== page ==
Combining AI and an editorial team can prevent "fake news" and other unreliable information from influencing business decisions.
Not all content is created equal. Moreover, not all content can be trusted. New York Times followers received a sharp reminder of this axiom on Sunday, January 22, when OurMine, a hacker “security” group, infiltrated one of the media organization’s Twitter accounts. OurMine tweeted a fake news brief through the New York Times' video account (@nytvideo) claiming that Russia had launched a missile attack against the United States. The source was supposedly a “leaked statement” from Russian President Vladimir Putin. The Times quickly removed OurMine’s fake tweet: “We deleted a series of tweets published from this account earlier today without our authorization,” they reported via Twitter. Unfortunately, not everyone seems to realize that not all content can be trusted.
“Fake news” is believable partly because so much information is presented in a uniform style. The acceptance of social media posts, for example, is strengthened by Twitter’s consistent format, which the receiver often instantly recognizes and accepts. Since the viral spread of tweets is immediate, many people can be fooled very quickly. Fake news sent by hackers through business-to-business channels can have a similar influence. Its consequences potentially damage both the news distributor (possibly a corporate website), whose reputation suffers, and the organization receiving it, which may disregard legitimate information from the same source. Fake news can harm client relationships and impede the growth of further accounts. The same can be said to a lesser degree of badly organized “honest” content, loosely gathered from the internet, but not properly vetted.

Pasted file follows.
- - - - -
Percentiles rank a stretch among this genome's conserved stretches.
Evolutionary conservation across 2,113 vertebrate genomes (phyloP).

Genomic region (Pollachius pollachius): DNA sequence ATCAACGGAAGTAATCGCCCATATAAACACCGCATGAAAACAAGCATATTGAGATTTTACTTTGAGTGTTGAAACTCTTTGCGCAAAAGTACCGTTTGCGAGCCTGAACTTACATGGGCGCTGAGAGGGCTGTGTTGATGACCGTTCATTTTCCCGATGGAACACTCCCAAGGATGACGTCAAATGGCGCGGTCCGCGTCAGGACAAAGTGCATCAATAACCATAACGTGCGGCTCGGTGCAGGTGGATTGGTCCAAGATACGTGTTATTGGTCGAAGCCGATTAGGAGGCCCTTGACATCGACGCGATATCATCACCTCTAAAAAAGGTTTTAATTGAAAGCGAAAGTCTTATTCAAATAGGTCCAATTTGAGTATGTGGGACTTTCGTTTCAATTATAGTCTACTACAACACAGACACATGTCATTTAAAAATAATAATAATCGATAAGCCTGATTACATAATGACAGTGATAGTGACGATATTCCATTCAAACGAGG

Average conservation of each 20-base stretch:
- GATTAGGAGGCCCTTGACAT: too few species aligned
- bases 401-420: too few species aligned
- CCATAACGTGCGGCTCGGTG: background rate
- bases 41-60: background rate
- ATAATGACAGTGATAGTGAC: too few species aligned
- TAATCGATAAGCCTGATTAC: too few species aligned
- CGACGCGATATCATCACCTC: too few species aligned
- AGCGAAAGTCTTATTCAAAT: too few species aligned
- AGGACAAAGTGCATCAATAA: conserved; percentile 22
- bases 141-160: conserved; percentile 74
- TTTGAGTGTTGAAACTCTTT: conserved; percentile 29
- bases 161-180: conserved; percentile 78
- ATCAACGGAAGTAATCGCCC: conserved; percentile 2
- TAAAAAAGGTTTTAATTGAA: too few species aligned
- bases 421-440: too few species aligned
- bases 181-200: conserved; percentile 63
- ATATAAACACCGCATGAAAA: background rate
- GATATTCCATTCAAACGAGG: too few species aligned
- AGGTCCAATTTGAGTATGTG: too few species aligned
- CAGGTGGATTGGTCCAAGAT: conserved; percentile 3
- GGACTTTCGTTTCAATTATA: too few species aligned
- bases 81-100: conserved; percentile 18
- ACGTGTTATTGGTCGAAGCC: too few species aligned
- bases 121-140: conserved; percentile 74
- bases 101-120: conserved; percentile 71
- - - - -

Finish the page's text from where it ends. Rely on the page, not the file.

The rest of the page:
The proliferation of fake news has made data management and security hot issues, particularly for information professionals. In 2016, the theft of sensitive data was highly publicized for its damaging effects on the reputations and finances of private companies. Corporate officials are now addressing this issue with an increased focus on data security. This focus is blurred by the never-ending flow of information, which threatens to overwhelm the capacity of companies to administer and distribute it. Securing data is partly an issue of data management, choosing which information needs better protecting, which is inconsequential, and which is redundant, out-of-date, and trivial (R.O.T.). The status of content is not static; as it ages, it generally becomes less important, at least to the company holding it. Typically up to 70% of enterprise data is R.O.T.
When R.O.T. content is truly obsolete, its cost and inconvenience can be considerable. Microsoft.com reportedly had over 10 million pages of content available online at one point, of which nearly three million had never been accessed. Finding relevance in such a huge warehouse of information is often a matter of luck. Vast stores of R.O.T. content can’t linger without creating unforeseen problems and future risks. The information archive released by Edward Snowden had little relevance to Booz Allen, the company holding it, but the ramifications of its release for the U.S. government were enormous. Companies wishing to manage information securely must eventually decide what to do with these archives, which to delete, which to organize, and how to address the issue of redundant or bad content versus good.